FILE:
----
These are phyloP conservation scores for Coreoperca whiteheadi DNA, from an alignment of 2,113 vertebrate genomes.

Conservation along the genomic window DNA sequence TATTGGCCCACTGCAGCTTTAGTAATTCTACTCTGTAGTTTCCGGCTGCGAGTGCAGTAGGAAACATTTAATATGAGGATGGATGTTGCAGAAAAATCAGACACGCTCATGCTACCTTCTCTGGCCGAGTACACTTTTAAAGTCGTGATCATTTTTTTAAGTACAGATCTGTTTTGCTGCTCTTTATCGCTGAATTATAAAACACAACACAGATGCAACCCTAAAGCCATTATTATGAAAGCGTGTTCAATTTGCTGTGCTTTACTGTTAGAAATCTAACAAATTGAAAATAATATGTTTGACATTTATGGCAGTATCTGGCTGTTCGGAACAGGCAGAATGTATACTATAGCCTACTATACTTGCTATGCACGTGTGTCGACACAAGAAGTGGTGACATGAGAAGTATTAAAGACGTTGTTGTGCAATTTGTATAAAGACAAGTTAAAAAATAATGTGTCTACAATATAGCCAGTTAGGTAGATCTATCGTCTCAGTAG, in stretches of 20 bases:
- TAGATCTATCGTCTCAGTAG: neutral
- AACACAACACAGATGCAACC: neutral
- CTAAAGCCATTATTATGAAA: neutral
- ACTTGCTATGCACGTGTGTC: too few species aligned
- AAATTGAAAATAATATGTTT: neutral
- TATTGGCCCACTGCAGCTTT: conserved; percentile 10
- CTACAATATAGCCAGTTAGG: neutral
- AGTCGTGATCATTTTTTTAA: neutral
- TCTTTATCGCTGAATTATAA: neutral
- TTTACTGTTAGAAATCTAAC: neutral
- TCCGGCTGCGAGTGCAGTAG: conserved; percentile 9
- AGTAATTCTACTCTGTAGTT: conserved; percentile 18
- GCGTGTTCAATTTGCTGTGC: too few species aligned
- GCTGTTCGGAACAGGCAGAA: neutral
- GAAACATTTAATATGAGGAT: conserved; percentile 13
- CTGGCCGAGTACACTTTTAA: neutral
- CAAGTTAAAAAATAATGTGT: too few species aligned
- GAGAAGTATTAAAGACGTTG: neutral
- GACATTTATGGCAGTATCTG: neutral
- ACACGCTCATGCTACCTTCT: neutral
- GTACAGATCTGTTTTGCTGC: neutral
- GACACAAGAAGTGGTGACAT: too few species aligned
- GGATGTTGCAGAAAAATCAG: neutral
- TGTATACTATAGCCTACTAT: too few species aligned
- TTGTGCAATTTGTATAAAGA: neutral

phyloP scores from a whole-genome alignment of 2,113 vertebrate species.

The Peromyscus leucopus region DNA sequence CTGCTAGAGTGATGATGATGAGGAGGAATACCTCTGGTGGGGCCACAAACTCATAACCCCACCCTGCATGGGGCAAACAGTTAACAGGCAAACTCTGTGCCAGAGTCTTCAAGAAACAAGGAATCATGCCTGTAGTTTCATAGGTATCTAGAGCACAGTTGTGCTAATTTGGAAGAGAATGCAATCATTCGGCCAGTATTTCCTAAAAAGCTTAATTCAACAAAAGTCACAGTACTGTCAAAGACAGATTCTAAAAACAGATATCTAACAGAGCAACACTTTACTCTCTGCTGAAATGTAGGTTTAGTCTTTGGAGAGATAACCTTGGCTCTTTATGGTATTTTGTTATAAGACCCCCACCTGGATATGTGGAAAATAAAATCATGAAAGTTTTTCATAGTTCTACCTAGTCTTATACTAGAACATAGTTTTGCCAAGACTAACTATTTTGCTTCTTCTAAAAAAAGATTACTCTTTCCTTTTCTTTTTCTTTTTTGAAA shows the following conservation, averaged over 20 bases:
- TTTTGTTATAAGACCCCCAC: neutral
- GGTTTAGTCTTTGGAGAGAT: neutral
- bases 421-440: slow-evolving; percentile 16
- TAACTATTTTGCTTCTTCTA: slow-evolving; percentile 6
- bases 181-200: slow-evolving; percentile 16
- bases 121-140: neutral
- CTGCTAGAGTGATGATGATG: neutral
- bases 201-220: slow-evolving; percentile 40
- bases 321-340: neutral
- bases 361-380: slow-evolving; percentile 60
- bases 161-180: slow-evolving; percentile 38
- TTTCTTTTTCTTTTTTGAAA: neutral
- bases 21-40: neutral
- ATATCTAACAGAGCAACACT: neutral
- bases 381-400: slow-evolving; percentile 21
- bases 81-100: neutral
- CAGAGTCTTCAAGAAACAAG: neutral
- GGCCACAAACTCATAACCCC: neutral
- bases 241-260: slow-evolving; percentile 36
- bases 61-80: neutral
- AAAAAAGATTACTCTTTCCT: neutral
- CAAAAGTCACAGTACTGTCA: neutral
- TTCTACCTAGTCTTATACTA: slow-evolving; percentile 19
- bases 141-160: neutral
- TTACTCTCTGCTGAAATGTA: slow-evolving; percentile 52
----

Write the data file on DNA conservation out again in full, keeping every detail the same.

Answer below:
These are phyloP conservation scores for Coreoperca whiteheadi DNA, from an alignment of 2,113 vertebrate genomes.

Conservation along the genomic window DNA sequence TATTGGCCCACTGCAGCTTTAGTAATTCTACTCTGTAGTTTCCGGCTGCGAGTGCAGTAGGAAACATTTAATATGAGGATGGATGTTGCAGAAAAATCAGACACGCTCATGCTACCTTCTCTGGCCGAGTACACTTTTAAAGTCGTGATCATTTTTTTAAGTACAGATCTGTTTTGCTGCTCTTTATCGCTGAATTATAAAACACAACACAGATGCAACCCTAAAGCCATTATTATGAAAGCGTGTTCAATTTGCTGTGCTTTACTGTTAGAAATCTAACAAATTGAAAATAATATGTTTGACATTTATGGCAGTATCTGGCTGTTCGGAACAGGCAGAATGTATACTATAGCCTACTATACTTGCTATGCACGTGTGTCGACACAAGAAGTGGTGACATGAGAAGTATTAAAGACGTTGTTGTGCAATTTGTATAAAGACAAGTTAAAAAATAATGTGTCTACAATATAGCCAGTTAGGTAGATCTATCGTCTCAGTAG, in stretches of 20 bases:
- TAGATCTATCGTCTCAGTAG: neutral
- AACACAACACAGATGCAACC: neutral
- CTAAAGCCATTATTATGAAA: neutral
- ACTTGCTATGCACGTGTGTC: too few species aligned
- AAATTGAAAATAATATGTTT: neutral
- TATTGGCCCACTGCAGCTTT: conserved; percentile 10
- CTACAATATAGCCAGTTAGG: neutral
- AGTCGTGATCATTTTTTTAA: neutral
- TCTTTATCGCTGAATTATAA: neutral
- TTTACTGTTAGAAATCTAAC: neutral
- TCCGGCTGCGAGTGCAGTAG: conserved; percentile 9
- AGTAATTCTACTCTGTAGTT: conserved; percentile 18
- GCGTGTTCAATTTGCTGTGC: too few species aligned
- GCTGTTCGGAACAGGCAGAA: neutral
- GAAACATTTAATATGAGGAT: conserved; percentile 13
- CTGGCCGAGTACACTTTTAA: neutral
- CAAGTTAAAAAATAATGTGT: too few species aligned
- GAGAAGTATTAAAGACGTTG: neutral
- GACATTTATGGCAGTATCTG: neutral
- ACACGCTCATGCTACCTTCT: neutral
- GTACAGATCTGTTTTGCTGC: neutral
- GACACAAGAAGTGGTGACAT: too few species aligned
- GGATGTTGCAGAAAAATCAG: neutral
- TGTATACTATAGCCTACTAT: too few species aligned
- TTGTGCAATTTGTATAAAGA: neutral

phyloP scores from a whole-genome alignment of 2,113 vertebrate species.

The Peromyscus leucopus region DNA sequence CTGCTAGAGTGATGATGATGAGGAGGAATACCTCTGGTGGGGCCACAAACTCATAACCCCACCCTGCATGGGGCAAACAGTTAACAGGCAAACTCTGTGCCAGAGTCTTCAAGAAACAAGGAATCATGCCTGTAGTTTCATAGGTATCTAGAGCACAGTTGTGCTAATTTGGAAGAGAATGCAATCATTCGGCCAGTATTTCCTAAAAAGCTTAATTCAACAAAAGTCACAGTACTGTCAAAGACAGATTCTAAAAACAGATATCTAACAGAGCAACACTTTACTCTCTGCTGAAATGTAGGTTTAGTCTTTGGAGAGATAACCTTGGCTCTTTATGGTATTTTGTTATAAGACCCCCACCTGGATATGTGGAAAATAAAATCATGAAAGTTTTTCATAGTTCTACCTAGTCTTATACTAGAACATAGTTTTGCCAAGACTAACTATTTTGCTTCTTCTAAAAAAAGATTACTCTTTCCTTTTCTTTTTCTTTTTTGAAA shows the following conservation, averaged over 20 bases:
- TTTTGTTATAAGACCCCCAC: neutral
- GGTTTAGTCTTTGGAGAGAT: neutral
- bases 421-440: slow-evolving; percentile 16
- TAACTATTTTGCTTCTTCTA: slow-evolving; percentile 6
- bases 181-200: slow-evolving; percentile 16
- bases 121-140: neutral
- CTGCTAGAGTGATGATGATG: neutral
- bases 201-220: slow-evolving; percentile 40
- bases 321-340: neutral
- bases 361-380: slow-evolving; percentile 60
- bases 161-180: slow-evolving; percentile 38
- TTTCTTTTTCTTTTTTGAAA: neutral
- bases 21-40: neutral
- ATATCTAACAGAGCAACACT: neutral
- bases 381-400: slow-evolving; percentile 21
- bases 81-100: neutral
- CAGAGTCTTCAAGAAACAAG: neutral
- GGCCACAAACTCATAACCCC: neutral
- bases 241-260: slow-evolving; percentile 36
- bases 61-80: neutral
- AAAAAAGATTACTCTTTCCT: neutral
- CAAAAGTCACAGTACTGTCA: neutral
- TTCTACCTAGTCTTATACTA: slow-evolving; percentile 19
- bases 141-160: neutral
- TTACTCTCTGCTGAAATGTA: slow-evolving; percentile 52